Exxon CEO: world needs oil of five Saudi Arabias by 2040

Rex Tillerson tells industry event oil and gas companies will thrive in coming decades despite climate policies

Fossil fuel companies have historically offered strong returns, attracting fund managers (Pic: BP)


Global demand for energy will grow 25% in the next 25 years and countries will guzzle oil five times the size of Saudi Arabia’s reserves.

Exxon Mobil CEO Rex Tillerson was on bullish form in London on Wednesday, dismissing any concerns that the UN’s new climate treaty will limit near-term consumption of oil and gas.

His scenario would blow efforts to contain global warming to below the 2C danger zone sky high, unless nascent carbon capture technologies come online fast.

While greenhouse gas emissions in developed countries will likely peak in 2030, developing economies will struggle as they burn more fossil fuels, Tillerson told the Oil and Money conference.

As a company Exxon “shares the view that addressing climate change is serious and warrants thoughtful action,” he said, citing projects on carbon capture, efficiency and waste heat conversion.

Tillerson also said he supports a price on carbon, noting that Exxon already operates with an average internal carbon cost of $80 per tonne, double that of Shell.

“We have long used a proxy cost of carbon… there’s a range depending on the country, depending on the tax that we think would be appropriate,” he said.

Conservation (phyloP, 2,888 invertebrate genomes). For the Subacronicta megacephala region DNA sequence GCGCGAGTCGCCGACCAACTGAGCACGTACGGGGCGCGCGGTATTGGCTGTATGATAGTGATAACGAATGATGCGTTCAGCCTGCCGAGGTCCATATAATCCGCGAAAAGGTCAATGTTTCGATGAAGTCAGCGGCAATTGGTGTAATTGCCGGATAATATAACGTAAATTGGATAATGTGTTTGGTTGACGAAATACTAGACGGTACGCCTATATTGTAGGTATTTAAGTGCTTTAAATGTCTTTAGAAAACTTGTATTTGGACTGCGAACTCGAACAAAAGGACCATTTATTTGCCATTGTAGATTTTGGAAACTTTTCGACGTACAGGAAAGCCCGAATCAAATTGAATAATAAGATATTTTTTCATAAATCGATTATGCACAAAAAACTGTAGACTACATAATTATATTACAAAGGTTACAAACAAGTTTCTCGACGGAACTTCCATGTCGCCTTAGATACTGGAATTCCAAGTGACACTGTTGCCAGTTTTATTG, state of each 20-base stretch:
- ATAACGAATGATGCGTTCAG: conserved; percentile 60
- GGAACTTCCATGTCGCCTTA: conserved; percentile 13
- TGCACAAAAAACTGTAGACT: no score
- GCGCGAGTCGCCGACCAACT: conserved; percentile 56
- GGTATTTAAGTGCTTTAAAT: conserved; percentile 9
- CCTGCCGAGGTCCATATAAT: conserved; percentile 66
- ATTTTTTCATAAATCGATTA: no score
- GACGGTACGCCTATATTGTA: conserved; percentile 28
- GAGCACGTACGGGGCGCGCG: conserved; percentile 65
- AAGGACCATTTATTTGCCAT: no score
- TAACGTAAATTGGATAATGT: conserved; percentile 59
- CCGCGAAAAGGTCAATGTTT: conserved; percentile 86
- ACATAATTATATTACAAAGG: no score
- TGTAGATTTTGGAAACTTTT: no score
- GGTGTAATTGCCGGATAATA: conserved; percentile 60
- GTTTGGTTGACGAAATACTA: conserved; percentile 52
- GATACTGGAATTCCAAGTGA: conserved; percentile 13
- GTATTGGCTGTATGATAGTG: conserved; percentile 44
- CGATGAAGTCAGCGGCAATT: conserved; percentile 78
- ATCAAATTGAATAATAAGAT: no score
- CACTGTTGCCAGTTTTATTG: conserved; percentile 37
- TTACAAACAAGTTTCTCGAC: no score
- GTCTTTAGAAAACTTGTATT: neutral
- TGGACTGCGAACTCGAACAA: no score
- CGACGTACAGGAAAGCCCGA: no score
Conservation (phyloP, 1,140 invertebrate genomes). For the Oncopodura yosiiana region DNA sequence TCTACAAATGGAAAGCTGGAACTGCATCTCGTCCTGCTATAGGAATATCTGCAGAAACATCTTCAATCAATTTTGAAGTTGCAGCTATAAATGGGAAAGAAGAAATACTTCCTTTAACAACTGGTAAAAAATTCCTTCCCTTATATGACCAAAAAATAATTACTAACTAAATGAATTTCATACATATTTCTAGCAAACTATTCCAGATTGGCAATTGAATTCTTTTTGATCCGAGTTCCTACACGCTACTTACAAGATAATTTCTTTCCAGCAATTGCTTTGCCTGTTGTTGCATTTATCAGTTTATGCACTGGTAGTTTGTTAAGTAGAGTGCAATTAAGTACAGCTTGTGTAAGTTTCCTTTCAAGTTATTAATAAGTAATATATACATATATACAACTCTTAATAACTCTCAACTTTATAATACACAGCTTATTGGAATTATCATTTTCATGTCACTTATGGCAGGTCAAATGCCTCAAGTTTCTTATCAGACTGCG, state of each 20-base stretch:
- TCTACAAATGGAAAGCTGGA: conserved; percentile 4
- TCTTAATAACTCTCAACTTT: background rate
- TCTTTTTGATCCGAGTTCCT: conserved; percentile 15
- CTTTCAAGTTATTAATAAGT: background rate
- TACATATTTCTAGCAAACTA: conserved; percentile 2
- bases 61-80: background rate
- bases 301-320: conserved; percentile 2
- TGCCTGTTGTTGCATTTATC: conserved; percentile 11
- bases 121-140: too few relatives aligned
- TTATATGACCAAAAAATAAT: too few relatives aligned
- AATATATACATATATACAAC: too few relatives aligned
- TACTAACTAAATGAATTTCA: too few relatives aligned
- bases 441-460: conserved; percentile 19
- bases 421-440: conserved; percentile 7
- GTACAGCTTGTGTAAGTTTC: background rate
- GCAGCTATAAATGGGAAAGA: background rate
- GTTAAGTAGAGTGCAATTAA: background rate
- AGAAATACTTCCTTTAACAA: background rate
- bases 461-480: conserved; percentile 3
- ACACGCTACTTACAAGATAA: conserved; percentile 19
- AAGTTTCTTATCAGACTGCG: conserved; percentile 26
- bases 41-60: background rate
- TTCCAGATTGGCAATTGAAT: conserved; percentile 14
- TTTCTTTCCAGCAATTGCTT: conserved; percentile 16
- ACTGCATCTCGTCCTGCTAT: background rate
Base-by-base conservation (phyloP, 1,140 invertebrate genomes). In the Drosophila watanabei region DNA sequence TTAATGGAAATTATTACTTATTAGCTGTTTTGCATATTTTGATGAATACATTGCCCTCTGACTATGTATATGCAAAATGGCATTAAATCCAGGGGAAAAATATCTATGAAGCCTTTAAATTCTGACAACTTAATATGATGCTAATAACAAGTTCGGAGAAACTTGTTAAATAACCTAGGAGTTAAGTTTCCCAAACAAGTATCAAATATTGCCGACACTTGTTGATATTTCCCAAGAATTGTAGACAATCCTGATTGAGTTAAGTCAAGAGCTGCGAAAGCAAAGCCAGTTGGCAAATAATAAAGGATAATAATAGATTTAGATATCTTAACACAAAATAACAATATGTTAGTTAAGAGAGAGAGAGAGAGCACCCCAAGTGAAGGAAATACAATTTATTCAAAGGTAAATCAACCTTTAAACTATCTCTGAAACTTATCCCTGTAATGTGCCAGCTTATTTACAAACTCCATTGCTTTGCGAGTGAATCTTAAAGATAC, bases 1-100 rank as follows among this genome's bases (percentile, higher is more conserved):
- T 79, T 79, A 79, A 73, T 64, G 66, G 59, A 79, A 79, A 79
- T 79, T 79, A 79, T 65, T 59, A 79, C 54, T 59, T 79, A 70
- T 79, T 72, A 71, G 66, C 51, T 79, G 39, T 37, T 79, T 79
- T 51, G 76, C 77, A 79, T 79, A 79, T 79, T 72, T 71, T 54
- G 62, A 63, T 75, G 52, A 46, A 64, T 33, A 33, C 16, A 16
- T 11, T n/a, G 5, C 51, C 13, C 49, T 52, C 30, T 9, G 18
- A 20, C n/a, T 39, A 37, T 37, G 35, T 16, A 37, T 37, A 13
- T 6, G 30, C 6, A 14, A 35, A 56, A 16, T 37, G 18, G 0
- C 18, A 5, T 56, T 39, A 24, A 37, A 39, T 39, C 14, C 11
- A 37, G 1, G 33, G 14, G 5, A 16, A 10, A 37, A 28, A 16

“We’re trying to influence and inform people and business on the choices they make.”

Analysis: Why the new climate math is a declaration of war

Exxon has come under intense pressure in the past year over evidence it ignored warnings from its own scientists of the dangers posed by burning fossil fuels way back in the 1980s.

Leaked internal documents clash with the company’s public position over the past decades and funding of lobbying to cast doubt on the veracity of climate science.

It is facing an inquiry from a coalition of Democrat attorney generals led by New York State’s Eric Schneiderman into what the company knew.

Tillerson avoided mentioning the issue, but insisted the company he has run since 2006 was committed to doing the “right thing the right way”.

“Integrity is in everything we do. It’s the foundation of trust and cooperation. A focus on integrity makes a corporations more effective,” he said.

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